From the point of view of Spruce Beetles, these are good times! It’s a time for growth, expansion, and the fulfilment of their purpose in the great cycle of life. The white spruce have matured, the winters have been mild, and it is time to feast, multiply, and thin the forest to make room for hardwood. However, from the human point-of-view, things are a bit different…

92dThe mature forest of white spruce that surrounds my home and spreads through the hills of Castle Bay have a visitor. And it’s not a welcome one.

Fifty years ago, there was barely a tree to be seen as the land was cleared for farmland and pasture. As farmers abandoned the land for jobs in the city, white spruce took hold and, in 50 years, the landscape was transformed to shady forests of tall, mature spruce. You can see this pattern repeated throughout Nova Scotia, resulting in many stands of even-aged, white spruce forests.

White spruce grows fast and is short lived. At 50 years, the trees are mature, rot can set in, and they are susceptible to being blown down in high winds. They are also vunerable to disease and attacks by insects.

Enter our guest–the simply named Spruce Beetle (Dendroctonus rufipennis Kirby), an insect native to Nova Scotia.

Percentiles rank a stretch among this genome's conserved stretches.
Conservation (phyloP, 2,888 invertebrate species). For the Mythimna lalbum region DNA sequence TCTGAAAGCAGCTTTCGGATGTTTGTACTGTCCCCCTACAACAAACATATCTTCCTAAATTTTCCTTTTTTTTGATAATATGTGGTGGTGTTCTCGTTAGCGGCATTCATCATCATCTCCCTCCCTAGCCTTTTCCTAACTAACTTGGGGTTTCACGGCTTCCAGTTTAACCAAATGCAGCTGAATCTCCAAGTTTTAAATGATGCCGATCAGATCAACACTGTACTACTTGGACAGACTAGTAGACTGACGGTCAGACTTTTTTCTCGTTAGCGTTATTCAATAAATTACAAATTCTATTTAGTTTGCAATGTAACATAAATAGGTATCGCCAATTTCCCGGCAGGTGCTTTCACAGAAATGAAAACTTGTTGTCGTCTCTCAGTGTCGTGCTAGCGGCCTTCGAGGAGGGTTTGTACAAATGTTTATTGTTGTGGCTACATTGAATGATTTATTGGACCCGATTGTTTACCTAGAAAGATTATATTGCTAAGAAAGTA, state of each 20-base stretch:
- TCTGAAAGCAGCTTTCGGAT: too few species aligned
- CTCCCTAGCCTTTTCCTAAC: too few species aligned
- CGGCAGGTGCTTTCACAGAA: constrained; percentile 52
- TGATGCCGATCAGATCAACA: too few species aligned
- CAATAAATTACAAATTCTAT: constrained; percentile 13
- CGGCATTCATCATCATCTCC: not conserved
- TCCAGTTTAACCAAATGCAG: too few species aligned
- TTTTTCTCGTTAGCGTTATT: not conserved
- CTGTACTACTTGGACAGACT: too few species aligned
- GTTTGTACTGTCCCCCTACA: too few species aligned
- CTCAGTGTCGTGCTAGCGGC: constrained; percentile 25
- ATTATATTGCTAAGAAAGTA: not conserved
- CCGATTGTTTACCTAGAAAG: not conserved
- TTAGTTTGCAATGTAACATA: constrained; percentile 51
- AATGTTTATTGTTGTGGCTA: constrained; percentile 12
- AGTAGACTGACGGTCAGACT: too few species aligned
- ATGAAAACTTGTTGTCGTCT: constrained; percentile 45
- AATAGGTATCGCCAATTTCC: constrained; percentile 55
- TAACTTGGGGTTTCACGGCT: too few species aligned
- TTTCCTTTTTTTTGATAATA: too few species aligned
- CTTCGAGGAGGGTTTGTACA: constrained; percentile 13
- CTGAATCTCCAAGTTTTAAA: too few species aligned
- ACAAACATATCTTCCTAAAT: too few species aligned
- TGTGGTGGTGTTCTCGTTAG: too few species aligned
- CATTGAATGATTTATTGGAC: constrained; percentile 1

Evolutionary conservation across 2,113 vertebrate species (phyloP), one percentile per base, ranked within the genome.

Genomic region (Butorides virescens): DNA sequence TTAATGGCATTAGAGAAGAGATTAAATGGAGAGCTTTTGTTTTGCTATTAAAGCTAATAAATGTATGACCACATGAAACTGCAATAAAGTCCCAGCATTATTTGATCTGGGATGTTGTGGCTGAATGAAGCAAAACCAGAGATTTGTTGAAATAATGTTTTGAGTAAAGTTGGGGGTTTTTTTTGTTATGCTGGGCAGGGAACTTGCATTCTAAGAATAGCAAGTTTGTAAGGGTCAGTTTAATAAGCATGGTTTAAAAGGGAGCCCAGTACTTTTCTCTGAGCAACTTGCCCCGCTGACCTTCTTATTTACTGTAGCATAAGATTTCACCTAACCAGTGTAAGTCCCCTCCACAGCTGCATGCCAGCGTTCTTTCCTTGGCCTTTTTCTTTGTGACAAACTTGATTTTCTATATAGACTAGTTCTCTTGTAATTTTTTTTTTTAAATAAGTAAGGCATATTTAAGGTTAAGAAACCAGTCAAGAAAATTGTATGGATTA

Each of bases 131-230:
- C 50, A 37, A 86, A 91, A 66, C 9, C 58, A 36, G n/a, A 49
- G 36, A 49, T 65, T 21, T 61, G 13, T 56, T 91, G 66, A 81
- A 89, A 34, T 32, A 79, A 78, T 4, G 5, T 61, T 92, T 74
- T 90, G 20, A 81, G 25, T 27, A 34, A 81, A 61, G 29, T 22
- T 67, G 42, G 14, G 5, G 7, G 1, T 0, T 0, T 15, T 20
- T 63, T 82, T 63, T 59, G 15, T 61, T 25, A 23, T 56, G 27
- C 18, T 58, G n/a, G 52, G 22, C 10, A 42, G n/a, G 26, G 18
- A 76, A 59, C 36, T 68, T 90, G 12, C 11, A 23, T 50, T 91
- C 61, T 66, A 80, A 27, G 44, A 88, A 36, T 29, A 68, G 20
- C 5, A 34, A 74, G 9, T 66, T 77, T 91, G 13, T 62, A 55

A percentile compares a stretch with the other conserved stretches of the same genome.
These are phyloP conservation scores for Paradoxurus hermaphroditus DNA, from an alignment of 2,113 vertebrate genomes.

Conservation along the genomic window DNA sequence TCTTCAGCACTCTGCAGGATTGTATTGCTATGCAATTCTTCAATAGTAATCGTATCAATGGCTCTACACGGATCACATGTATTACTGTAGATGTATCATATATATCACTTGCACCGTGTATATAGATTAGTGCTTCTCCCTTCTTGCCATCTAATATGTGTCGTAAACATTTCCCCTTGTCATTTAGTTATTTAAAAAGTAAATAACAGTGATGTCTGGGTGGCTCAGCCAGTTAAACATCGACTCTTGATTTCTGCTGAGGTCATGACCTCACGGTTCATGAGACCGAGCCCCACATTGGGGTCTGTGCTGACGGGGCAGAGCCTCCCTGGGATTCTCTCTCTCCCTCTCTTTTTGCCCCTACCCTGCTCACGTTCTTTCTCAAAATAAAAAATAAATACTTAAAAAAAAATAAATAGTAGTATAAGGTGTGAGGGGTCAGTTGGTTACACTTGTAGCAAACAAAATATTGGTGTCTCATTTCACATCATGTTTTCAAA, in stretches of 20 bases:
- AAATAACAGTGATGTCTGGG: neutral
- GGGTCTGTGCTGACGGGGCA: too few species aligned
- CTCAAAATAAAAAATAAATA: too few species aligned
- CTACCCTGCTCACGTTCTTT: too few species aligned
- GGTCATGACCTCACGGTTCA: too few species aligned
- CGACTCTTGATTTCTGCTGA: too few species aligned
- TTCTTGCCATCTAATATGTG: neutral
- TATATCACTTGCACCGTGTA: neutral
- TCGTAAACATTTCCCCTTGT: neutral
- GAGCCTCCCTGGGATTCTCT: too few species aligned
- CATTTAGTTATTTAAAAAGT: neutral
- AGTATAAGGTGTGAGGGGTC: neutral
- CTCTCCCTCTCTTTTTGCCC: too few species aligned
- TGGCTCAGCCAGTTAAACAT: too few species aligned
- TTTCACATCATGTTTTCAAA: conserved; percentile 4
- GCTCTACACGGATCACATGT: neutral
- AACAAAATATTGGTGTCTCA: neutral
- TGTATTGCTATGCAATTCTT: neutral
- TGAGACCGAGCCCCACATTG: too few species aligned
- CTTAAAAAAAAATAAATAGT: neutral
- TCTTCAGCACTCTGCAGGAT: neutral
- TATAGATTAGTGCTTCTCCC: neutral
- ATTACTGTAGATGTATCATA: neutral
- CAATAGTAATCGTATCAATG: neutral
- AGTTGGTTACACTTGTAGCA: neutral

Last year, I noticed that some trees in the surrounding forests were turning brown. By this summer, the number of trees turning from healthy, vibrant green to brown has tripled. It’s not a gradual thing with a branch dying here and there–the whole tree dies.

Early in May, Spruce Beetles bore into the spruce’s bark, right down to the outer layer of sapwood. Here they mate, lay their eggs, and the feasting begins. When the larvae hatch, they eat together for a while and then go on their own, forming tunnels that soon ring the tree, preventing nutrients from flowing, and quickly killing the tree.

The adult beetles leave the tree in the fall and seek out a place to overwinter at the bases of the trees. If it’s a cold winter, keeping the beetle population low, the trees are able to resist their attack. Younger, healthy trees can produce additional sap to counter the attack, but when the trees are at the end of their life cycle, and the Spruce Beetles are plentiful–resistance is futile!

So how do you know if the Spruce Beetle has taken up residence? Watch for small holes about 1 mm in diameter that may have sap dripping out of them, or dried sap covering the holes. Watch for reddish- brown sawdust on the bark and the base of the tree. If you notice the tree turning reddish brown in late summer, it’s too late.

So what can you do? Unfortunately, very little. Harvest the spruce trees before they become over mature, remove trees that have blown down, don’t leave tall stumps and thick slash when harvesting. Harvest infested trees and remove them from the forest, destroy bark and slabs. Because most white spruce trees grow in same-aged stands, all of the trees may need to be cut.

Harvested logs should be placed in water to kill the remaining beetles.

From the human perspective, the attack of the Spruce Beetle is a costly nuisance. But it is nature’s way of preparing the forest for its next phase, and from the Spruce Beetles’ point-of-view, it is time to feast, multiply, and fulfil their purpose in nature!

From UINR Marten – Vol.3. Issue.3 – Autumn 2007